# Effect of covariates distribution on linear regression

If the covariates $X_1,X_2$ are distributed as follows, what effect does it have on the linear model $y = \beta_0 + \beta_1 X_1 + \beta_2 X_2$

$X_1,X_2$ do not seem to exhibit a strong correlation, so collinearity can be ruled out.

• think about outliers – Christoph Hanck Dec 11 '15 at 9:05
• It would be illuminating to remove the outliers, fit a regression, put them back, fit another. – Matthew Drury Dec 11 '15 at 18:49

Not to be overly pedantic, but those 'outliers' visible in the graph of $X_1, X_2$ scatterplot are not what we normally refer to as outliers in the context of regression. For regression, outliers are observations with large (absolute value) residuals. When you have combinations of explanatory variables ($X_1, X_2$) that fall outside the pattern of most observations, these are INFLUENTIAL points. They have an abnormally high influence on estimation of the slopes in your model (and on the predictions given by your model when you extrapolate).

These are also called high-leverage observations. For instance consider the data:

x1 = c(15, 15, 22, 17, 10, 15, 23, 9, 18, 19, 60, 15)
x2 = c(27, 21, 35, 16, 17, 20, 19, 30, 17, 27, 30, 80)
y = c(11.9, 15.7, 18.4, 9.6, 7.4, 11, 16.9, 12.8, 11, 12.7, 24.5,
22.5)


Here, there are extreme (explanatory) values at (60, 30) and (15, 80), so these are high influence observations. A slight change in the y value at these locations will have a big influence on the fitted value.

> summary(lm(y~x1+x2))

Coefficients:
Estimate Std. Error t value Pr(>|t|)
(Intercept)  4.06440    1.60958   2.525 0.032494 *
x1           0.25994    0.05067   5.130 0.000619 ***
x2           0.18809    0.03868   4.863 0.000892 ***
---
Signif. codes:  0 ‘***’ 0.001 ‘**’ 0.01 ‘*’ 0.05 ‘.’ 0.1 ‘ ’ 1

Residual standard error: 2.236 on 9 degrees of freedom
Multiple R-squared:  0.8491,    Adjusted R-squared:  0.8156
F-statistic: 25.32 on 2 and 9 DF,  p-value: 0.0002013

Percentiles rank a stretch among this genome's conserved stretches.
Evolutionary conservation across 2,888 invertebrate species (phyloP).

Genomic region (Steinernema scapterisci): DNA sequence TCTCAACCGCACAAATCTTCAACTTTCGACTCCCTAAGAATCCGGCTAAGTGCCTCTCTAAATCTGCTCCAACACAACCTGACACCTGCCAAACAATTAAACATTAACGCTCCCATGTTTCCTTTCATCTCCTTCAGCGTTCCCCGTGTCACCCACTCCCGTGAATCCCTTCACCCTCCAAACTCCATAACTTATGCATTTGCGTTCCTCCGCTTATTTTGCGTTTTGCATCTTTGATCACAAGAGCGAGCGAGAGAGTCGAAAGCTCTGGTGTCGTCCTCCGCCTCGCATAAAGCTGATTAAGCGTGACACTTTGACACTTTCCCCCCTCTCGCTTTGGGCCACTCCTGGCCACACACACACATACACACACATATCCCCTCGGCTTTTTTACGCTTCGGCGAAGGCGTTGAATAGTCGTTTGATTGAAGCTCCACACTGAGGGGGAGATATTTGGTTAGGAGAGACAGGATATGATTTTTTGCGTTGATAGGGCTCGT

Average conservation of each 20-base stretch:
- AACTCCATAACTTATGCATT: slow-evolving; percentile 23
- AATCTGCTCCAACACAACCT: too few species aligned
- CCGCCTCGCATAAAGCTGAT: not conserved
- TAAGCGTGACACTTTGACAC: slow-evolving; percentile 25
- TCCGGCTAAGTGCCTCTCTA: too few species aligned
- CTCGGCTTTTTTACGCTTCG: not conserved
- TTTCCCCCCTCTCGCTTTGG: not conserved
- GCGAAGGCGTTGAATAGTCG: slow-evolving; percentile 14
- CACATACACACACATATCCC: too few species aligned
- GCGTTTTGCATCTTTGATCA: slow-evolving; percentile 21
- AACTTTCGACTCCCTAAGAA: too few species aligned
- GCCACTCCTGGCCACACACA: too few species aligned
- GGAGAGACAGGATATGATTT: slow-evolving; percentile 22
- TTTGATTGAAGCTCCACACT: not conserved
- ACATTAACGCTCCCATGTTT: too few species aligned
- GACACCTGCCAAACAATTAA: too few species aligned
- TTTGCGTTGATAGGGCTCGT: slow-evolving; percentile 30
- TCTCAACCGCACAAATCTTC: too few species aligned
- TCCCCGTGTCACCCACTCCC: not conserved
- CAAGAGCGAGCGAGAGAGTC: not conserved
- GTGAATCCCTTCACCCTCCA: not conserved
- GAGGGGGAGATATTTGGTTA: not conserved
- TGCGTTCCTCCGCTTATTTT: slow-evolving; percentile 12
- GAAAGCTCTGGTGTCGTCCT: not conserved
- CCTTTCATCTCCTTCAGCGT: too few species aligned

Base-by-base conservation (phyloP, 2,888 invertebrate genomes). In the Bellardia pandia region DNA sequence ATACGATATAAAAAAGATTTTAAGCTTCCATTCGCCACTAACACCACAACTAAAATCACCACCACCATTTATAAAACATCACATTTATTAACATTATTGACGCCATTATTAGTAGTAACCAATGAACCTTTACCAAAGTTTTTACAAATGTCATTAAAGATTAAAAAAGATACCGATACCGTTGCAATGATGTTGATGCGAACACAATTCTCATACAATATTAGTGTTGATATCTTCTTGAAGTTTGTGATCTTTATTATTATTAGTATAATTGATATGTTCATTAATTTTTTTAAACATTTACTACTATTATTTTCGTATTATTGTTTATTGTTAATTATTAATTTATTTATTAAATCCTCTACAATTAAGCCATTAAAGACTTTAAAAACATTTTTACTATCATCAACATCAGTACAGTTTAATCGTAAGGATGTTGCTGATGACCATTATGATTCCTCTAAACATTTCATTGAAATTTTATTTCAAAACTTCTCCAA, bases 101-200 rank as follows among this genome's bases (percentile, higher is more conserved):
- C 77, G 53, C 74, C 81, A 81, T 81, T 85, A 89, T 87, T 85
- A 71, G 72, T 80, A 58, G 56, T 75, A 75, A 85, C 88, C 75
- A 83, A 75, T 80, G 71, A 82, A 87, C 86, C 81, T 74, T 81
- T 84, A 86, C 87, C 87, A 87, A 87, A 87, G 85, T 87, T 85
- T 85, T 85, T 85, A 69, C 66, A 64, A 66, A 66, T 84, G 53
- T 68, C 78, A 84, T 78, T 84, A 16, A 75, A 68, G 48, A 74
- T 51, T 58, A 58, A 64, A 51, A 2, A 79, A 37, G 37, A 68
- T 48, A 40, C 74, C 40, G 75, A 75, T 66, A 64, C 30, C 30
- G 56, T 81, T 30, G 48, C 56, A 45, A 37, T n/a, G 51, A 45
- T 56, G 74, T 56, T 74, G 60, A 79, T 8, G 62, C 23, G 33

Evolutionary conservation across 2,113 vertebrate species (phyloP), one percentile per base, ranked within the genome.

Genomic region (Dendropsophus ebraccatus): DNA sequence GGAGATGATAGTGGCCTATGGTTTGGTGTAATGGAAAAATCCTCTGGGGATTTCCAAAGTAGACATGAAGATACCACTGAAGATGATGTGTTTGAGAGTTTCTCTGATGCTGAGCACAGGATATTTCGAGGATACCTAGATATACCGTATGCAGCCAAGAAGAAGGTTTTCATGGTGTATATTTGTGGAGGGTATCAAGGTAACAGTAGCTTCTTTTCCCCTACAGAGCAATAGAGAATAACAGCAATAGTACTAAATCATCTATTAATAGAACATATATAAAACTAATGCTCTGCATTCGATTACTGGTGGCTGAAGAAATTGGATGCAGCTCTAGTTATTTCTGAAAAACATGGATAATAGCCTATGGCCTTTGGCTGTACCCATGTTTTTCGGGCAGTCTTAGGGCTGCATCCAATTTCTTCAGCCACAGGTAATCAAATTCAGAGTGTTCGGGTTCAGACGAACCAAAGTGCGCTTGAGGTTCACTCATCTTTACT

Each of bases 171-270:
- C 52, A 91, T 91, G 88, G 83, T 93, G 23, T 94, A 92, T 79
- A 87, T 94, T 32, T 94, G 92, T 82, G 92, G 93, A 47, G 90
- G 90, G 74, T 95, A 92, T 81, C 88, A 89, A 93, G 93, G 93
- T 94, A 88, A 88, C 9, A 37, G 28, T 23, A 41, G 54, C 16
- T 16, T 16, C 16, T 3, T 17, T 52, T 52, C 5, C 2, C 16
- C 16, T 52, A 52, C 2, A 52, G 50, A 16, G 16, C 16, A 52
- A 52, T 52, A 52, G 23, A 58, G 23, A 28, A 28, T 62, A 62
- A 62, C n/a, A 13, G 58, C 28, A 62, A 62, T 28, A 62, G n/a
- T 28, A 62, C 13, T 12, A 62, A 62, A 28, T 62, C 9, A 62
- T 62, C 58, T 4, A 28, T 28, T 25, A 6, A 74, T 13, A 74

> y[11]
[1] 24.5
> y[11] = 10
> summary(lm(y~x1+x2))

Coefficients:
Estimate Std. Error t value Pr(>|t|)
(Intercept)  8.91261    2.23551   3.987  0.00317 **
x1          -0.03901    0.07037  -0.554  0.59283
x2           0.18358    0.05372   3.417  0.00766 **
---
Signif. codes:  0 ‘***’ 0.001 ‘**’ 0.01 ‘*’ 0.05 ‘.’ 0.1 ‘ ’ 1

Residual standard error: 3.105 on 9 degrees of freedom
Multiple R-squared:  0.5701,    Adjusted R-squared:  0.4746
F-statistic: 5.968 on 2 and 9 DF,  p-value: 0.02239

> y[12]
[1] 22.5
> y[12] = 10
> summary(lm(y~x1+x2))

Coefficients:
Estimate Std. Error t value Pr(>|t|)
(Intercept) 12.665278   2.577255   4.914 0.000831 ***
x1          -0.004558   0.081130  -0.056 0.956426
x2          -0.010320   0.061933  -0.167 0.871340
---
Signif. codes:  0 ‘***’ 0.001 ‘**’ 0.01 ‘*’ 0.05 ‘.’ 0.1 ‘ ’ 1

Residual standard error: 3.58 on 9 degrees of freedom
Multiple R-squared:  0.003453,  Adjusted R-squared:  -0.218
F-statistic: 0.01559 on 2 and 9 DF,  p-value: 0.9846


If I changed the y value at another location (low leverage) I'll get little change in the model:

 > summary(lm(y~x1+x2))

Coefficients:
Estimate Std. Error t value Pr(>|t|)
(Intercept) 12.665278   2.577255   4.914 0.000831 ***
x1          -0.004558   0.081130  -0.056 0.956426
x2          -0.010320   0.061933  -0.167 0.871340
---
Signif. codes:  0 ‘***’ 0.001 ‘**’ 0.01 ‘*’ 0.05 ‘.’ 0.1 ‘ ’ 1

Residual standard error: 3.58 on 9 degrees of freedom
Multiple R-squared:  0.003453,  Adjusted R-squared:  -0.218
F-statistic: 0.01559 on 2 and 9 DF,  p-value: 0.9846

> y[5]
[1] 7.4
> y[5] = -3
> summary(lm(y~x1+x2))

Coefficients:
Estimate Std. Error t value Pr(>|t|)
(Intercept)  9.79553    4.22547   2.318   0.0456 *
x1           0.04734    0.13302   0.356   0.7301
x2           0.02415    0.10154   0.238   0.8173
---
Signif. codes:  0 ‘***’ 0.001 ‘**’ 0.01 ‘*’ 0.05 ‘.’ 0.1 ‘ ’ 1

Residual standard error: 5.87 on 9 degrees of freedom
Multiple R-squared:  0.0202,    Adjusted R-squared:  -0.1975
F-statistic: 0.09277 on 2 and 9 DF,  p-value: 0.9123


There are two outliers one on the top right and one on the bottom left. They are outliers considering $(X_1,X_2)$ together but not individually.

Since determining the coefficients requires minimizing the squared error, presence of outliers will affect the magnitude of the coefficients.